The Korean War from the U.S. Army’s “The Big Picture” television series, 1950-1975.
THE FIRST FORTY DAYS IN KOREA (June 1950)
In this THE BIG PICTURE documentary film we watch as several companies of the 24th Division fight the Communist Chinese against great odds. They are fighting the first thrust across the 38th Parallel in Korea.
TURNING THE TIDE (Aug. 1950)
This film describes events in Korea from August 10 to September 20, 1950. We see how American troops fought to hold on the Pusan perimeter, the air support they received from carriers, and the march on Seoul.
UNITED NATIONS OFFENSIVE (Sep. 1950)
From September 20 to October 20, 1950 United Nations forces struck hard against the Communist army in Korea. Footage shows the recapture of Seoul, the fall of the North Korean capital city, Pyongyang, an airdrop by the 187th Regimental Airdrop team, and the U.S. Navy battleship Missouri in action.
CHINESE REDS ENTER THE KOREAN WAR (Oct. 1950)
In this THE BIG PICTURE we see American soldiers battling winter cold, as well as the Communist Chinese, in Korea.
U.N. FORCES ESCAPE THE CHINESE TRAP (Nov.-Dec. 1950)
This film includes the Army’s 7th Division at the Manchurian border. Men of the 7th enjoy a hot Thanksgiving Day dinner on the banks of the Yalu River.
U.N. CONSOLIDATES BELOW 38TH PARALLEL (Dec. 1950)
UN forces retreat below the 38th parallel, destruction of forts, air strikes against the enemy and strengthening of the battle lines.
U.N. FORCES PUSH THE CHINESE BACK (Jan.-Feb. 1951)
Includes: Recapture of the Suwon; The 25th Infantry Division’s advance on Seoul; Attack on Hill 584. Captain Zimmerman interviews Lieutenant William Travis from New Jersey.
UNITED NATIONS OFFENSIVE CONTINUES (Feb.-March 1951)
In spite of spring and rain our ground forces continue to push back the Chinese all along the Eighth Army’s front. The 25th Infantry Division crosses the Han River and U.N. forces reach the 38th Parallel.
U.N. FORCES CROSS THE 38TH PARALLEL (March 1951)
Includes: The landing of our paratroopers near Munsan; The crossing of the Imjin River by Republic of Korean troops; The “one-two punch” of the 8th Army, the tank-infantry team crosses the 38th Parallel. A brief report on the activation of SHAPE in Paris with a few words from the former General of the Army, Dwight D. Eisenhower.
REDS LAUNCH SPRING OFFENSIVE (Apr.-May 1951)
Includes: Establishing the Lincoln Line; The need for blood in Korea; A powerful air-ground assault against the Reds.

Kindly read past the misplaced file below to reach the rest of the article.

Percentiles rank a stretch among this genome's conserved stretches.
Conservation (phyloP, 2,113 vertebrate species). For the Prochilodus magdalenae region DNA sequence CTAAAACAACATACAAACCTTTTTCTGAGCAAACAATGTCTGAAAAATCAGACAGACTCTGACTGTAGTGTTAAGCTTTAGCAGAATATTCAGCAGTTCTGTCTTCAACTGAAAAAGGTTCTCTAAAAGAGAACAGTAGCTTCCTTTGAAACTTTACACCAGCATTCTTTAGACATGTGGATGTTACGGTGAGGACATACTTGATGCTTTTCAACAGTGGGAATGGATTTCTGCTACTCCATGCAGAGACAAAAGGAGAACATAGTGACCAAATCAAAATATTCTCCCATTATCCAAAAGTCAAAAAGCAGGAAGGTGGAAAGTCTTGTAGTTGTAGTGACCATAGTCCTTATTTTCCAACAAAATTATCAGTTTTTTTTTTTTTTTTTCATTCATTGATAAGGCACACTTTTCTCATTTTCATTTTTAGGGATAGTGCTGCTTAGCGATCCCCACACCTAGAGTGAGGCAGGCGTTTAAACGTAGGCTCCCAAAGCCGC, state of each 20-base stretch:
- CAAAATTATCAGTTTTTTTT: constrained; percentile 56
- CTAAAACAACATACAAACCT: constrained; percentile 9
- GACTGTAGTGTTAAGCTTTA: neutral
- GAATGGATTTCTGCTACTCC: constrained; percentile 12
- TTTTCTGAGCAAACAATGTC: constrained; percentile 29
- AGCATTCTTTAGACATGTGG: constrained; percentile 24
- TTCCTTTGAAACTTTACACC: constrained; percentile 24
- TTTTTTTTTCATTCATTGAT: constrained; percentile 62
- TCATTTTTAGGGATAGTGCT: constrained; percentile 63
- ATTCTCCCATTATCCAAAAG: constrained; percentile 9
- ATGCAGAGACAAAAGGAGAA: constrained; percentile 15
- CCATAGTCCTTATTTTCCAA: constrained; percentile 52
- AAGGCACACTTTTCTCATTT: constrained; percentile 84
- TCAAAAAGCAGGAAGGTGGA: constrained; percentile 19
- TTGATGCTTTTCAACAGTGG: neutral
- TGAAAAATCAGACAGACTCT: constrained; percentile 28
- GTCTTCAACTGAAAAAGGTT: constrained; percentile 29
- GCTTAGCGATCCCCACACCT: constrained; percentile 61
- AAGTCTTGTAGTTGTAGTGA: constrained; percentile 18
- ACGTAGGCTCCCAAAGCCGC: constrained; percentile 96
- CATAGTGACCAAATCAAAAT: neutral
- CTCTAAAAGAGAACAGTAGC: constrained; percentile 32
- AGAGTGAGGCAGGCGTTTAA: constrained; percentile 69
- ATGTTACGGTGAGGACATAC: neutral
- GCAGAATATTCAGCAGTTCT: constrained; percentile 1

U.N. FORCES COUNTERATTACK (May-June 1951)
Our allied units throw a powerful counterattack against the Reds. Infantry, tanks, artillery, and air all combine to throw the Reds back to the North.
KOREAN CEASE FIRE TALKS BEGIN (June-July 1951)
Includes: Scenes from the United Nations session in New York; Our negotiators at Kaesong.
U.N. LINE IS STABILIZED (July-Aug. 1951)
Includes: Our patrols in probing actions. The attack on Hill 1179. The return of Seoul refugees. And more of the ceasefire negotiations.
THIRD KOREAN WINTER (Winter 1952-53)
This issue of THE BIG PICTURE depicts the many aspects of our soldiers’ daily living in the Korean war zone during the winter period 1952-53.
The true reaction of the battle-torn GIs to the Korean truce has been well pictured by the cameras of THE BIG PICTURE. Many prisoners of war give their feelings about the truce and recall the war situation at the time they were captured. KOREAN WIND-UP is a capsule chronology of the Korean War.
THE REBIRTH OF SEOUL
In Korea, the aggressor’s challenge was met and turned back by the United Forces of the world’s free nations. Yet in the backwash of war there always remains a second challenge — the thousands of orphans, the millions of homeless, the countless villages and cities ravaged and almost completely destroyed.
A DAY IN KOREA
Comparison of the life of the individual in the states to the soldier on the front lines of Korea. Despite the truce talks, fighting is still going on and we still have a serious need for men and machines. The contrast between the civilian’s life and the life of the soldier should bring the picture closer.